Sunday, November 29, 2009

Professional Writing Mistakes

This is part five of a five-part series on writing mistakes.
I used to think of reporters, essayists, and other professional writers as too experienced to make writing mistakes.

Pshaw. The pros make mistakes too. But thanks to careful editing, we rarely see them.

But there are a few kinds of writing errors that escape even the most careful sentence-by-sentence editing. These are what I call professional-grade errors.

1) Slanted or politically biased writing
Some journalists do their best to avoid bias, but it only takes a cursory reading of key newspapers like the New York Times or the LA Times to see that in general most straight news stories are tilted to some extent to the political left.

2) Writing that carries a misleading appearance of balance and fairness
Whenever a reporter writes up a story, he has the obligation to include quotes, evidence and explanations for the various sides of any issue. But which side gets mentioned first? Are other viewpoints buried in the last few paragraphs of the article where no one will see them?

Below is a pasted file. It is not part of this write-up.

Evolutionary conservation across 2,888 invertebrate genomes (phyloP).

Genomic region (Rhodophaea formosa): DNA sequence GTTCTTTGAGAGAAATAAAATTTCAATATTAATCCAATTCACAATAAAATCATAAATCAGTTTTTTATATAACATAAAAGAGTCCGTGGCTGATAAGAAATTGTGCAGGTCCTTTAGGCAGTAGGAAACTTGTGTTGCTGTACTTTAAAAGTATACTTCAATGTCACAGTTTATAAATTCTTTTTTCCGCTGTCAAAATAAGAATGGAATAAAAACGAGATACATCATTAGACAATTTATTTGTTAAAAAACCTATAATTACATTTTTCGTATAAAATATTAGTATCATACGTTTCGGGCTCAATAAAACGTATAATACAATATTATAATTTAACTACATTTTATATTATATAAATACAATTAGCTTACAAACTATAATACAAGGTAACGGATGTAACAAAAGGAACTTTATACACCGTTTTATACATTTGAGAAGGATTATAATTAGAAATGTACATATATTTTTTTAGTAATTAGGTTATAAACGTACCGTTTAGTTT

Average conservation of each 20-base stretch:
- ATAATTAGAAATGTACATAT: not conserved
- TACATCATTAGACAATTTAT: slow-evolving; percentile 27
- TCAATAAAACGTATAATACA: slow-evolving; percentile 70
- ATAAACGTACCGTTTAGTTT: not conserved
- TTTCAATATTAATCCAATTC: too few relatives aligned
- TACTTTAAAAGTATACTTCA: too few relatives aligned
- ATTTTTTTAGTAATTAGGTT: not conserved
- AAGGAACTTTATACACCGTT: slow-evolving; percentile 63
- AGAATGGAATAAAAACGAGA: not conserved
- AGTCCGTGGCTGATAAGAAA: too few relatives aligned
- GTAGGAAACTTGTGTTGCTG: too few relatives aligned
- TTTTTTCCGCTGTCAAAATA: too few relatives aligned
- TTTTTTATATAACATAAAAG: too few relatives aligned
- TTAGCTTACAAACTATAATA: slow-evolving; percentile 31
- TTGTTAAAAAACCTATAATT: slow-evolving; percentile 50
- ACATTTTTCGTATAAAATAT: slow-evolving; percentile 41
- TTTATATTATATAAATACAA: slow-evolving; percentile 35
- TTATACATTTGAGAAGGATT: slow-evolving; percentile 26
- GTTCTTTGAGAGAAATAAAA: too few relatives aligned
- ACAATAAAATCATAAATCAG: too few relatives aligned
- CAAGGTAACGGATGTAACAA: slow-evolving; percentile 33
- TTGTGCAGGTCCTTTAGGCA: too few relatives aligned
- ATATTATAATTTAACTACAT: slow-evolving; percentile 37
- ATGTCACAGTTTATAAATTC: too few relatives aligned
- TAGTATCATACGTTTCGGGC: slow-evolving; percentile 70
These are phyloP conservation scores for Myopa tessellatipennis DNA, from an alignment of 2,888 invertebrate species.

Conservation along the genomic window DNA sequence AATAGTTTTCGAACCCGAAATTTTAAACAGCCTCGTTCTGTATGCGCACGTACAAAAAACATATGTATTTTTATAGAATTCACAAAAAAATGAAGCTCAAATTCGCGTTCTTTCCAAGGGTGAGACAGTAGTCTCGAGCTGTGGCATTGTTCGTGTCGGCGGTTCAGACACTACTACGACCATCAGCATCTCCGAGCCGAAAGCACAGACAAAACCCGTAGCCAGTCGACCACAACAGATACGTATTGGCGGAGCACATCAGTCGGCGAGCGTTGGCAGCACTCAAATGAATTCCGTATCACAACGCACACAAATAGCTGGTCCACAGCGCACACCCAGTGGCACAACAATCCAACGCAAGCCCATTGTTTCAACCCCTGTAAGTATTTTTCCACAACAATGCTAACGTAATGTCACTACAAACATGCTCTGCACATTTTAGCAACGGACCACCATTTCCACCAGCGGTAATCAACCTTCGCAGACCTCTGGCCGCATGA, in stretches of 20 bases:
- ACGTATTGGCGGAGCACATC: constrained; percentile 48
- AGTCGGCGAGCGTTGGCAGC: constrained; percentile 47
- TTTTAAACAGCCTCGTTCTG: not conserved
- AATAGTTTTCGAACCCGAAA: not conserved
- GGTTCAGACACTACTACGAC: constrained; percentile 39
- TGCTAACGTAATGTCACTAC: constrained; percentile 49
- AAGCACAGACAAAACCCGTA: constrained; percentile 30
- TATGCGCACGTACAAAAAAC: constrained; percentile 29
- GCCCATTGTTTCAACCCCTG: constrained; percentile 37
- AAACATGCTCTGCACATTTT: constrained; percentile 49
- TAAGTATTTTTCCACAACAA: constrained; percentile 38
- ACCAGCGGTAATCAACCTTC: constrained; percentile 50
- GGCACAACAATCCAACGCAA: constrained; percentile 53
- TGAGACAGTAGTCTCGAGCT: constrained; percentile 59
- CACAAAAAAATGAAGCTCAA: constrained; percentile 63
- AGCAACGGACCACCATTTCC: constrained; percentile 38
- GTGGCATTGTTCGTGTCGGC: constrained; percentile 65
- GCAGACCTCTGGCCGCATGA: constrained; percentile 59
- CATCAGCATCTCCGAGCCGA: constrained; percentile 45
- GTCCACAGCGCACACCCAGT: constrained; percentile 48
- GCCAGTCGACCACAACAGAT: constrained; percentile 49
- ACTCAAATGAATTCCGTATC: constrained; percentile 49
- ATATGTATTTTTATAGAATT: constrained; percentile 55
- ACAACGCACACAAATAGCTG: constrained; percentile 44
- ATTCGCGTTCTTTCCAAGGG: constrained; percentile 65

3) Marginalizing minority viewpoints
Furthermore, many issues have more than two sides. However, the news media, in its effort to put up a show of balance, tends to frame up issue and debates as having only two sides. As a result, the media tends to marginalize the viewpoints of cultural and political minorities. See former White House Press Secretary Ari Fleischer's book Taking Heat: The President, the Press, and My Years In The White House for an enlightening discussion of this issue.

4) Approaching a story with a preconceived conclusion
This flaw generally goes unnoticed by professional writers and editors because they operate in a world where no one is supposed to have preconceived notions. And yet everyone does--it's just that we are often completely blind to our inner biases. The best suggestion I can make to any writer who wants to correct for unseen bias is to ask yourself, "what is my gut feel on the issue I'm writing about?" and then put most of your energy into defending any or all opposing views. This should eliminate every trace of bias from your writing.

Remember, these types of errors are usually beyond the scope of even the most careful sentence-by-sentence editing. Be aware of them and control for them before you get to the editing stage.